Playwright Challenges Audience and Self on Issue of Faith

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“When starting a play, I ask myself, ‘What’s the last play in the world I would ever want to write?’  Then I force myself to write it.” That is how playwright and director Young Jean Lee describes her process. Since The Appeal debuted at SoHo Rep in 2004, Lee has been considered a leading new voice in American theater. Determined to shake both herself and her audience free from complacency, she states, “I want to create work that disarms audiences with humor and then excoriates them … until they are left disturbed, exhilarated, and without answers.” 

Church, which premiered in 2007 at P.S. 122 and was recently performed at Walker Art Center in Minneapolis, is a provocative exploration of religion that straddles the line between earnestness and irony so delicately as to leave its audience in a constant state of unease. Structured as a religious service complete with preaching, testimonials, singing, and dancing, Church works on its audience like its namesake. Through its cast of liberal Christian characters, the show calls people out on their ego-based, petty worries and challenges them to meaningful action. What makes it all tolerable, and indeed compelling, is Lee’s ability to balance piercing social satire with disarming sincerity. At various moments in the show, you may feel uplifted, moved, amused, ashamed, or devastated. But you will never feel complacent.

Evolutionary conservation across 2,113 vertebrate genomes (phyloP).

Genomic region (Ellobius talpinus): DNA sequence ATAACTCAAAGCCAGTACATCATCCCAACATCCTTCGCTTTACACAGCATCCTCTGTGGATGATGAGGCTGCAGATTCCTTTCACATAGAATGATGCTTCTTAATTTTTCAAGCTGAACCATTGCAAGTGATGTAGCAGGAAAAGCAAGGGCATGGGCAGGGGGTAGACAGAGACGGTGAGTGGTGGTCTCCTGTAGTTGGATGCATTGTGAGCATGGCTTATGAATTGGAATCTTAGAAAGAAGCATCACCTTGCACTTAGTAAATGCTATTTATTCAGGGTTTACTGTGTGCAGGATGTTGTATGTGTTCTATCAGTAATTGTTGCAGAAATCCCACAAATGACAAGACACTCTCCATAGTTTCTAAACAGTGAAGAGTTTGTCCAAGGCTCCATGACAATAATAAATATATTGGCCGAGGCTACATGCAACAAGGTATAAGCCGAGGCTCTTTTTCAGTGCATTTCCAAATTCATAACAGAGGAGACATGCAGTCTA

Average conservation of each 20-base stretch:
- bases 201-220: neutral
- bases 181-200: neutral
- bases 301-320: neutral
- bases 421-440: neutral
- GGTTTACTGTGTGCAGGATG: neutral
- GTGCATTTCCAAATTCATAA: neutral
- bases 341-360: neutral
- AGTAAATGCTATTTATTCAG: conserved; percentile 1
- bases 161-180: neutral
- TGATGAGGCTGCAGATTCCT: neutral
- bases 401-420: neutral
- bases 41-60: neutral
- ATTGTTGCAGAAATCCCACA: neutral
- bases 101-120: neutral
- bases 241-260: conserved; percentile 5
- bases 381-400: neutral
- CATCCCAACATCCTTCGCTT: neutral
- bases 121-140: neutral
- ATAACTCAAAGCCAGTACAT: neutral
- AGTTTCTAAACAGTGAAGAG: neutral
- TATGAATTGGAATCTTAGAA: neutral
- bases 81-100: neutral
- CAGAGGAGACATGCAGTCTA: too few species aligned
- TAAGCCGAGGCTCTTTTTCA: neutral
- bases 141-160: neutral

Image by Ryan Jensen, courtesy of Young Jean Lee Theater Company and Walker Art Center.

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